Towards deep brain monitoring with superficial EEG sensors plus neuromodulatory focused ultrasound

Electrical recordings of neuronal activity in the brain allow the monitoring and interpretation of specific cortical processes on a millisecond time scale. This technology has contributed to the fundamental understanding of brain function along with other brain imaging techniques such as fMRI, but more importantly, has also enabled direct brain machine interfaces (BMI) for e.g. the control of prosthetic devices by patients suffering from paralysis or ALS. However, reliable BMI devices, that can be employed for real time control require direct implantation of electrodes in the brain and are thus highly invasive. Among the non-invasive techniques to image cortical activity, EEG, where electrodes are placed on a subjects scalp to record brain activity and fMRI are the most commonly used. FMRI possess good spatial resolution, but its poor time resolution (~ 1 second),

the fact that it measures blood flow as a proxy for neuronal activity and non-existent portability limit its ability as a BMI device and also as a tool to directly study cortical process which can happen on very fast timescales (< 12 ms). EEG on the other hand possess the necessary time resolution ( < 1ms), but suffers from poor spatial resolution and high susceptibility to artifacts originating from non-cortical sources, such as muscle activity (EMG), eye movements (EOG) or cardiac signals.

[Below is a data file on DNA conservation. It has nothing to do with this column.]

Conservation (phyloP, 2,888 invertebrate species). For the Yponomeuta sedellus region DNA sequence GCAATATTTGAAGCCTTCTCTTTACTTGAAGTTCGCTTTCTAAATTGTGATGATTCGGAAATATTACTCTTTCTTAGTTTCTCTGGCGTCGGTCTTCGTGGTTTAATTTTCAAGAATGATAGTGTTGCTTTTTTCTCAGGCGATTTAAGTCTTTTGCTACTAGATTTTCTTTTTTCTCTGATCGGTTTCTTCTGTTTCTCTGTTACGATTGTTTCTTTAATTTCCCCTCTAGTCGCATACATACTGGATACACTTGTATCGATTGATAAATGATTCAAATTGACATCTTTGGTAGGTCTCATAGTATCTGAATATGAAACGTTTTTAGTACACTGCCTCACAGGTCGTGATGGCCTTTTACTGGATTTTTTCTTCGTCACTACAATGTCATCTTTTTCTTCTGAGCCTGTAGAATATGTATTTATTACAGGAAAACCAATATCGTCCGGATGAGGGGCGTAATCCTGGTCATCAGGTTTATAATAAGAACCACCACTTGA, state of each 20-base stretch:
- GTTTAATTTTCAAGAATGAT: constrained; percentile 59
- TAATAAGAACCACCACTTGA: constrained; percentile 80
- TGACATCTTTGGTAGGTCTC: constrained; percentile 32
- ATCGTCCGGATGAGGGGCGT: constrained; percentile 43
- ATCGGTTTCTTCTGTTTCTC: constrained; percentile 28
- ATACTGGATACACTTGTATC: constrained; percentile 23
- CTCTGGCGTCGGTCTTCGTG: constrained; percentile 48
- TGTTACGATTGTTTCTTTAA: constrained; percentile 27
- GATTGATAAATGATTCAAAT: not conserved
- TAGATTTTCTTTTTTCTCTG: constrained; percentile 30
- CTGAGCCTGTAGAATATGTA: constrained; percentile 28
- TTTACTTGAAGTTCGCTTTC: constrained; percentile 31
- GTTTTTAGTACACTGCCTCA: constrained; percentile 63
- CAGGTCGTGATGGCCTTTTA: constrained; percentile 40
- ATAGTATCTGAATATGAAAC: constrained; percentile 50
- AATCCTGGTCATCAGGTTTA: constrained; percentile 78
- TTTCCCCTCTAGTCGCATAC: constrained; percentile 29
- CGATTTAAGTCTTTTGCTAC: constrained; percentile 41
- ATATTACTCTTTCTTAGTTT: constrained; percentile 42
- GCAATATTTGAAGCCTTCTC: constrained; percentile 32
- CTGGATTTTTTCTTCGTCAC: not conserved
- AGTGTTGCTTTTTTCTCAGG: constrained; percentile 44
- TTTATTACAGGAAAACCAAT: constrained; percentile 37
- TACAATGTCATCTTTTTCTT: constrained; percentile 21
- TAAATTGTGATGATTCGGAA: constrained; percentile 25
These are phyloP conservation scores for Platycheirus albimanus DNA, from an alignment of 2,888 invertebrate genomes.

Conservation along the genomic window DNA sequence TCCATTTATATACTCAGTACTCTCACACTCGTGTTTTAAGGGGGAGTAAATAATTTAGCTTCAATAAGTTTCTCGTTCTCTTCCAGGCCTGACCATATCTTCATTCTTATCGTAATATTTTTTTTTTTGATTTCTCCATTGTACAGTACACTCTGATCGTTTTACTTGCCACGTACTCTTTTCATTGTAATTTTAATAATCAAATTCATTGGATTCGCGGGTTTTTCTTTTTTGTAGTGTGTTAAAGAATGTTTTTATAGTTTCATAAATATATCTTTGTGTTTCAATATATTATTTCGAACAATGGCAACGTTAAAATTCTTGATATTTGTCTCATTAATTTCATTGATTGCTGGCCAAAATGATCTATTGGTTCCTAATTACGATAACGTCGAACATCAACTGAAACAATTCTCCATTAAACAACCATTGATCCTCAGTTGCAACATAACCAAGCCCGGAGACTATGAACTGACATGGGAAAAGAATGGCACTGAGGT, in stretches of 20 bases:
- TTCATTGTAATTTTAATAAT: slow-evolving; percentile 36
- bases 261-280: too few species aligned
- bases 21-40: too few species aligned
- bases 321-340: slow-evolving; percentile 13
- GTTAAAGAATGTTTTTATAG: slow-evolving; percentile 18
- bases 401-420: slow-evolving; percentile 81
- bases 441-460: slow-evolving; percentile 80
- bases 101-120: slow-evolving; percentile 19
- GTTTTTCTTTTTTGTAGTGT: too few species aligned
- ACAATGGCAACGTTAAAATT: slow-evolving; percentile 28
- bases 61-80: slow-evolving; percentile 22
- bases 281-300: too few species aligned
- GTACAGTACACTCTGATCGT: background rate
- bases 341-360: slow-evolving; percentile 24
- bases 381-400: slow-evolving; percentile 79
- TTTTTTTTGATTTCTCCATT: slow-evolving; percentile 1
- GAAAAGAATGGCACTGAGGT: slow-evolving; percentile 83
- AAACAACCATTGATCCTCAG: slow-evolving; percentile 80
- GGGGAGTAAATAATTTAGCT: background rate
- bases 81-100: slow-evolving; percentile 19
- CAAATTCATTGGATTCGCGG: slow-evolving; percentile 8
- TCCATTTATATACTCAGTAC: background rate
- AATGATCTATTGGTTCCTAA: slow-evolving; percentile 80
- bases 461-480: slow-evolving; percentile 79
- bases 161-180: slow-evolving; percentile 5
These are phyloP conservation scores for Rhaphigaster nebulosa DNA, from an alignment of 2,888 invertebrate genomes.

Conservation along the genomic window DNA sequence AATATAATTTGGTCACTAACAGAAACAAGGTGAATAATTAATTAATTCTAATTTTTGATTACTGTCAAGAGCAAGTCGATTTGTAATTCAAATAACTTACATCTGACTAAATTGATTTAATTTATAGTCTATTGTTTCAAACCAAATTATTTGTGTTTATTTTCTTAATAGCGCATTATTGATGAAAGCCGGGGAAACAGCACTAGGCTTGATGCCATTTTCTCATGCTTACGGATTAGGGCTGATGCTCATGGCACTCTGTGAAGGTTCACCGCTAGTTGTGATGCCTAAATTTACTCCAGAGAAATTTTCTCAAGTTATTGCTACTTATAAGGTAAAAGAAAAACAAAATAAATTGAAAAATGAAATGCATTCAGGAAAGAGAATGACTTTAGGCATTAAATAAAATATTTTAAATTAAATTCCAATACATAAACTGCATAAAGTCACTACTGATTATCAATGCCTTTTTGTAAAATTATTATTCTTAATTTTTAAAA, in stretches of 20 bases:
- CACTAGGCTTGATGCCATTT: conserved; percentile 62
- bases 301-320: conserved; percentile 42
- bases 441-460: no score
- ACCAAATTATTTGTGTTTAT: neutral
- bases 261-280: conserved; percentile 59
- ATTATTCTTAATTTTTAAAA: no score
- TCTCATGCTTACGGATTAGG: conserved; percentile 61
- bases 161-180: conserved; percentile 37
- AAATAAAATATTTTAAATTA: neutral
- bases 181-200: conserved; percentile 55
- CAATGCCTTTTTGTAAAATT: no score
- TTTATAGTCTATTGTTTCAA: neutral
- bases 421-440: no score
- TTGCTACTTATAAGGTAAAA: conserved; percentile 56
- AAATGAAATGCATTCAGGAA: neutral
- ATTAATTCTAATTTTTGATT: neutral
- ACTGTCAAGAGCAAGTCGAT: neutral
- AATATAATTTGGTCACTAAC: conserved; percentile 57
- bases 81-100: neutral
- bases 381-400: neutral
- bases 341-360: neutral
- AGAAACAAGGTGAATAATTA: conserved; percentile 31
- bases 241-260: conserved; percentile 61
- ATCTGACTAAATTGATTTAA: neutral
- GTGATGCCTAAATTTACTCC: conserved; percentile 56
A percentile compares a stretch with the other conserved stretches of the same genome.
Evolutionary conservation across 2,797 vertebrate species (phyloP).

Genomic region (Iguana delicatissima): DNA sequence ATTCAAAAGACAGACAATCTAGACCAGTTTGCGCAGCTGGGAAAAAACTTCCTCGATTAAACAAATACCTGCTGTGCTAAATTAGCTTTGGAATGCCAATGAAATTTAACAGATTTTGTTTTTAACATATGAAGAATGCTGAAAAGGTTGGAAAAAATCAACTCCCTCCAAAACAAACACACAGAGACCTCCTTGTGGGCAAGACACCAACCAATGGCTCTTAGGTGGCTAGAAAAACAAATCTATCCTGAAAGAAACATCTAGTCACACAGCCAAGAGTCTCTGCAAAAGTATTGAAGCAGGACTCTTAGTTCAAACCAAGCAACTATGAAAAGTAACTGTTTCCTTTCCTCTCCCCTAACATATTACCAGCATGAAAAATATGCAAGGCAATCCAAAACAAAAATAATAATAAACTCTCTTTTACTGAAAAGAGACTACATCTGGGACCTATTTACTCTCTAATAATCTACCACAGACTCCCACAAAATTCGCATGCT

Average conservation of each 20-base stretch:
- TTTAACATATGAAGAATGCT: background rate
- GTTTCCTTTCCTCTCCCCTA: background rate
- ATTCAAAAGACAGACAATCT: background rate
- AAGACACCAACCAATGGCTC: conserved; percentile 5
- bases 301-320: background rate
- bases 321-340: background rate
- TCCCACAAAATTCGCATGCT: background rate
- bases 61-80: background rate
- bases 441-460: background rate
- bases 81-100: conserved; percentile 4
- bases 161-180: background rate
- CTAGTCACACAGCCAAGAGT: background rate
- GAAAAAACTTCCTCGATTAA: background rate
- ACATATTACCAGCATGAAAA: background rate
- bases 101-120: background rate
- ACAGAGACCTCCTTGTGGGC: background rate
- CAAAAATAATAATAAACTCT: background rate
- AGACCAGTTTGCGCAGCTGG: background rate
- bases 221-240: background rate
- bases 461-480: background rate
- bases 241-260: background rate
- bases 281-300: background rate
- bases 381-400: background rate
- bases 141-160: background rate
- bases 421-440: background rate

Here, we propose to overcome the fundamental limitations of EEG, specifically its poor spatial resolution and its vulnerability to non-cortical sources of electrical noise, by combining it with spatially focused (< 1 mm^3) ultrasound. This will provide a unique, spatially specific signal coming from only the US modulated region of cortex. In our approach the ultrasound focus serves the same purpose as the magnetic gradient fields in fMRI, by providing a unique frequency signature to a specific volume of cortex, which can be picked up and demodulated by the EEG. Like the magnetic fields, the ultrasound focus can penetrate scalp and skull noninvasively and can be centered on any part of the cortex. By modulating neuronal signals at non-physiological frequencies with ultrasound, we overcome the two fundamental limitations of non-invasive EEG, (1) we remove the spatial ambiguity of the signal and will attain millimeter scale precise resolution and (2) we make the EEG signal robust vs. artifacts, since the modulation frequencies can be outside e.g. the EMG or any other noise source spectrum.

We propose to test our approach by providing positive proof of this concept in an animal model, i.e. mice, where we elicit a well-defined and controlled cortical response, which we modulate with the ultrasound signal. Our hypothesis predicts the presence of this response in the US frequency demodulated signal.

Principal Investigator(s)
Research Lab